26th Fox Classics Lecture at Monmouth

Timothy J. Moore, professor of classics at the University of Texas, will deliver Monmouth College’s 26th annual Bernice L. Fox Classics Lecture on March 1 at 7:30 p.m. in the Wells Theater.

Titled “Musical Comedy: Roman and American,” the lecture is free and open to the public.

Moore will propose that for all their differences, the musical comedies of ancient Rome and contemporary America are remarkably similar in many ways. The comedies of the Roman playwrights Plautus and Terence, like the musical comedies of contemporary America, mixed spoken dialogue with songs.

“We can therefore learn much about Roman comedy, the American musical and the nature of musical theater by comparing how the two genres approach various aspects of the form,” he said.

“The Roman plays, like their modern descendents, use music to distinguish characters, mark the progress of love affairs, and reinforce emotional and humorous moments. At the same time, differences in the musical structures and tone of the two genres reflect changing notions of how music and drama should work together.”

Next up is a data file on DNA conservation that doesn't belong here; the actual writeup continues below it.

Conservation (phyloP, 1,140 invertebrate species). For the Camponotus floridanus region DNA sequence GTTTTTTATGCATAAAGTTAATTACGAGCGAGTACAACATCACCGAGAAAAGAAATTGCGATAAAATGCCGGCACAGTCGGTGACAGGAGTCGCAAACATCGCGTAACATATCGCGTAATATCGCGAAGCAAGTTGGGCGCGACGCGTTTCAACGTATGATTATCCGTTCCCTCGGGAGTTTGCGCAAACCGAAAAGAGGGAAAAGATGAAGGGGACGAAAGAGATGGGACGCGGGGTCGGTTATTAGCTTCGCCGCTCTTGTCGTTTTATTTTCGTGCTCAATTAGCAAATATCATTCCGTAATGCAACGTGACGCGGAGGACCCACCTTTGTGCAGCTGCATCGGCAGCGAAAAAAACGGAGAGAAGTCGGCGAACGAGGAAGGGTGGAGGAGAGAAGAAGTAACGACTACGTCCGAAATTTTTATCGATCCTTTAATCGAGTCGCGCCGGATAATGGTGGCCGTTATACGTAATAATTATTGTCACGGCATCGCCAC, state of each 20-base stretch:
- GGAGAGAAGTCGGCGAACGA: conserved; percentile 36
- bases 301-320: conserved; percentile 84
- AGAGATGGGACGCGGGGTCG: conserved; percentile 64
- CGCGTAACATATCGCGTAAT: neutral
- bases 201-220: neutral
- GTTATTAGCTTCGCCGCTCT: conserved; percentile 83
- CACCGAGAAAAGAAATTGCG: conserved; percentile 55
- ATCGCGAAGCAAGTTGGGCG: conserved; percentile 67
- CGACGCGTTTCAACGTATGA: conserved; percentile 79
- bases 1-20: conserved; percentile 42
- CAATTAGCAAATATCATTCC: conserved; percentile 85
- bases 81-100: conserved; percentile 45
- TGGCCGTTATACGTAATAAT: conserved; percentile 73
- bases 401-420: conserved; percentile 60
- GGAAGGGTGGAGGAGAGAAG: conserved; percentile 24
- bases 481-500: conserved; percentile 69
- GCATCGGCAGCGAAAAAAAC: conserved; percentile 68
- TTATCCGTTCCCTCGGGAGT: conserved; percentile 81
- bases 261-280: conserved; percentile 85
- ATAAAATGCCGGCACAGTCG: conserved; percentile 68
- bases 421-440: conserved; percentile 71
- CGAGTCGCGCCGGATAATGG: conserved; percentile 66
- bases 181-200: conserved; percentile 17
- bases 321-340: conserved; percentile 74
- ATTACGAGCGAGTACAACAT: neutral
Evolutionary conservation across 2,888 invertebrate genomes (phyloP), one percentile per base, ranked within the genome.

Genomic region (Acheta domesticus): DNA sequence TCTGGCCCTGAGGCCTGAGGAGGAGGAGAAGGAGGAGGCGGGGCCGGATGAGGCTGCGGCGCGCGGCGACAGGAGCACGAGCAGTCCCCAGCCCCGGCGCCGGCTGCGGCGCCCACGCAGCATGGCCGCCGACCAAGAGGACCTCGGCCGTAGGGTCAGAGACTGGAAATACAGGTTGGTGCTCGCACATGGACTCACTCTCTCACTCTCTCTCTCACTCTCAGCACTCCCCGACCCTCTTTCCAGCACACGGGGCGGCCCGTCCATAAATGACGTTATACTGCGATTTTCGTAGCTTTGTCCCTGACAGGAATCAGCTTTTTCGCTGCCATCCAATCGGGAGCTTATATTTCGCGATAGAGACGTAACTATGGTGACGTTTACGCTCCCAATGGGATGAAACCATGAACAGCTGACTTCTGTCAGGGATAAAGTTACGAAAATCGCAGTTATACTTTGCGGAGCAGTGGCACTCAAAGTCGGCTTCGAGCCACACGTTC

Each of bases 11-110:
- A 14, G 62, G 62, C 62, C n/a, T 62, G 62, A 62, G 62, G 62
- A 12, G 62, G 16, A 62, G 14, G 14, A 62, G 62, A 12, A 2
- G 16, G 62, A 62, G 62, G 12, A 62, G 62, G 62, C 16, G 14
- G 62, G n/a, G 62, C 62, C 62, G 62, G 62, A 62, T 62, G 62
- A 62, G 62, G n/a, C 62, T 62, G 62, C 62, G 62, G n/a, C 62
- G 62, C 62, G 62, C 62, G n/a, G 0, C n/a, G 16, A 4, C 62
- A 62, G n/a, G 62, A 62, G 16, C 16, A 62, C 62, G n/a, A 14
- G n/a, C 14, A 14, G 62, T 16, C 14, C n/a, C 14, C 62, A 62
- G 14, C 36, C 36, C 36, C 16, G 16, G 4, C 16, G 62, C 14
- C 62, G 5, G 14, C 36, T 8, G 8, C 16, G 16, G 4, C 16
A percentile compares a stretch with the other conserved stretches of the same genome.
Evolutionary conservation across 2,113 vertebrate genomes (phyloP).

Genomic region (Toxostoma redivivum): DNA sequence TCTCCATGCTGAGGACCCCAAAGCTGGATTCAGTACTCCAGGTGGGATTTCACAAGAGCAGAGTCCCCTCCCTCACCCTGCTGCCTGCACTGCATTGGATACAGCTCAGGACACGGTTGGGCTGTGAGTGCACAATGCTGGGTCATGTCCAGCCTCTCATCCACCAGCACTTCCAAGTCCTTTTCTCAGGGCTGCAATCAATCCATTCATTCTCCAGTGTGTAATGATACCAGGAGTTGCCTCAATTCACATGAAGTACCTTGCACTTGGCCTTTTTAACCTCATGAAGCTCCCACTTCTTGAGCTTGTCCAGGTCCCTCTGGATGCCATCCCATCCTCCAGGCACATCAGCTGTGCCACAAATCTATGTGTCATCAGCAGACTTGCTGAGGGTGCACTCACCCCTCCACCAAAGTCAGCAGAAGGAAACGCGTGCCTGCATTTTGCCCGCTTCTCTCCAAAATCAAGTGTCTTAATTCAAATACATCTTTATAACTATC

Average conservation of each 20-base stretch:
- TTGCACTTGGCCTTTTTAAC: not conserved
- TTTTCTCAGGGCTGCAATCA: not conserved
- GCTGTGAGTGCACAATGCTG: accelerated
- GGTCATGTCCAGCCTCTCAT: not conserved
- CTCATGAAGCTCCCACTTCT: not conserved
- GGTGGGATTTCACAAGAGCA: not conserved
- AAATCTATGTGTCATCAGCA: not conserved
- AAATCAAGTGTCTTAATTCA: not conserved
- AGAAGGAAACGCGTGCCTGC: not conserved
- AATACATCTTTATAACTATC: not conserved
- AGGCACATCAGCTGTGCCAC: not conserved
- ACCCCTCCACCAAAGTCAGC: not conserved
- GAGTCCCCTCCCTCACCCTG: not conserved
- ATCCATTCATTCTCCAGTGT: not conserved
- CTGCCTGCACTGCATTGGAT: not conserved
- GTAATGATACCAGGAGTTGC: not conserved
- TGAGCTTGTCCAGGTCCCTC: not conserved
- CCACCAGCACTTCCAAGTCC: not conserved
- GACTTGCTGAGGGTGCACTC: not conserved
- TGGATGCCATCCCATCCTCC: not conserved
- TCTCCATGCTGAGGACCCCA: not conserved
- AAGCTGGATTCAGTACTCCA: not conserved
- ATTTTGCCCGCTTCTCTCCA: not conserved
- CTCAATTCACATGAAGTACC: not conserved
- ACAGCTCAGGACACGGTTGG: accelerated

more …

via Musical comedy the topic of MC’s 26th Fox Classics Lecture – Monmouth, IL | Daily Review Atlas.

CONF: Justice in the Greek and Roman World

Seen in the Canadian Classical Bulletin (please send any responses to the folks mentioned in the quoted text, not to rogueclassicism!):

JUSTICE IN THE ANCIENT GREEK AND ROMAN WORLD
The University of Western Ontario, Mar 5th-7th, 2010
This conference seeks to bring together scholars from around North America to present papers on aspects of law or justice in Greek or Roman antiquity. More specifically, the conference will address some of the following concerns: how a demand for justice was articulated and implemented in ancient civilizations; the nature of human or divine justice in Greek or Roman myth and literature; the function of law in ancient society; the rules, procedures, and institutions of Greek or Roman law; ancient philosophers on law or justice; and the influence of social norms and political and cultural traditions on law. The speakers draw together such diverse topics as philosophy, drama, the ancient city, and visual culture under the larger heading of law and justice.
To register: www.uwo.ca/classics/justice_conference